Volatiles in Different Floral Organs, and Effect of Floral Characteristics on Yield of Extract from Boronia megastigma (Nees)
MacTavish, HS and Menary, RC, Volatiles in Different Floral Organs, and Effect of Floral Characteristics on Yield of Extract from Boronia megastigma (Nees), Annals of Botany, 80, (3) pp. 305-311. ISSN 0305-7364 (1997) [Refereed Article]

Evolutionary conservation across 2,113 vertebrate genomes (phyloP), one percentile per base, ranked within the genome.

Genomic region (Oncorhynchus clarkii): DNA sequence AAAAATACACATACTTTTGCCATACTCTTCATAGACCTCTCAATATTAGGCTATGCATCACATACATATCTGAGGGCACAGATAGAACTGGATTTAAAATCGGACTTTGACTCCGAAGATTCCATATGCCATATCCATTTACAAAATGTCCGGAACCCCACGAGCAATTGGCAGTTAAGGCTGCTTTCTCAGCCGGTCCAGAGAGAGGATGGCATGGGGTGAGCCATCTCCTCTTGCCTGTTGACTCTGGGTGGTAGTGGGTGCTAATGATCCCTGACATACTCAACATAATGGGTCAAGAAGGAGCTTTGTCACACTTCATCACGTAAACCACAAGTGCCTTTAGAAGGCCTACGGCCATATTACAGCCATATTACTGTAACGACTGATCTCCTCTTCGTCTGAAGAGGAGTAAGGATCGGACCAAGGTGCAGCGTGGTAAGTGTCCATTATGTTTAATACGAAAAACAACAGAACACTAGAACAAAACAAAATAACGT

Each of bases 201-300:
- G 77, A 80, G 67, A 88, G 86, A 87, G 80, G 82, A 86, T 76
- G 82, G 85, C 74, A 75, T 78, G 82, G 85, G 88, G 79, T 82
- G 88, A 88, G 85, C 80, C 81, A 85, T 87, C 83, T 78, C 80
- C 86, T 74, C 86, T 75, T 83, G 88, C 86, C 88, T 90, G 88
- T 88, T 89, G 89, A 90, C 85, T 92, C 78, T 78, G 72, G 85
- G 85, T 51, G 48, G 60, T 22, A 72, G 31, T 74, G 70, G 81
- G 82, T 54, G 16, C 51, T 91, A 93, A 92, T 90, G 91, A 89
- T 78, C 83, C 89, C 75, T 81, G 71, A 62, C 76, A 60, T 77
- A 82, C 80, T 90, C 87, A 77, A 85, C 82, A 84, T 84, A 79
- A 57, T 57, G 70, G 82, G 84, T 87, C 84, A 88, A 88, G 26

The relative amounts of volatile compounds in the extract and headspace from each floral organ were assessed in order to identify the main organs for accumulation and emission. The mass of flowers/organs, the number/density of oil glands and yield of volatiles were examined for their relationship with extract yield, in clonal and non-clonal plants. Boronia flowers were divided into component organs and the solvent extractable product and headspace above each organ type was quantified. The petals comprised 50% of the weight of the flowers, and the stigma 20%; however, the stigma contributed 70% of the total volatile compounds to extract from the whole flower. Proportionately more β-ionone and dodecyl acetate were emitted from the stigma and anthers than were contained in the extract, compared with other volatiles. The sexual organs are morphologically equipped for emission of volatiles to attract pollinators. Between non-clonal plants, there was a lower coefficient of variation for extract yield than for values relating to extract composition, indicating that the former is more heritable than the latter. Variation between clonal plants was reduced compared with variation between non-clonal plants. The environment modifies yield and quality of extract in clonal plants, indicating that both have relatively low heritability. No significant relationships between any floral characteristics and extract yield were found. Biosynthetic potential to accumulate extract is therefore of prime importance, and the effect of environment on this potential should be the subject of future work.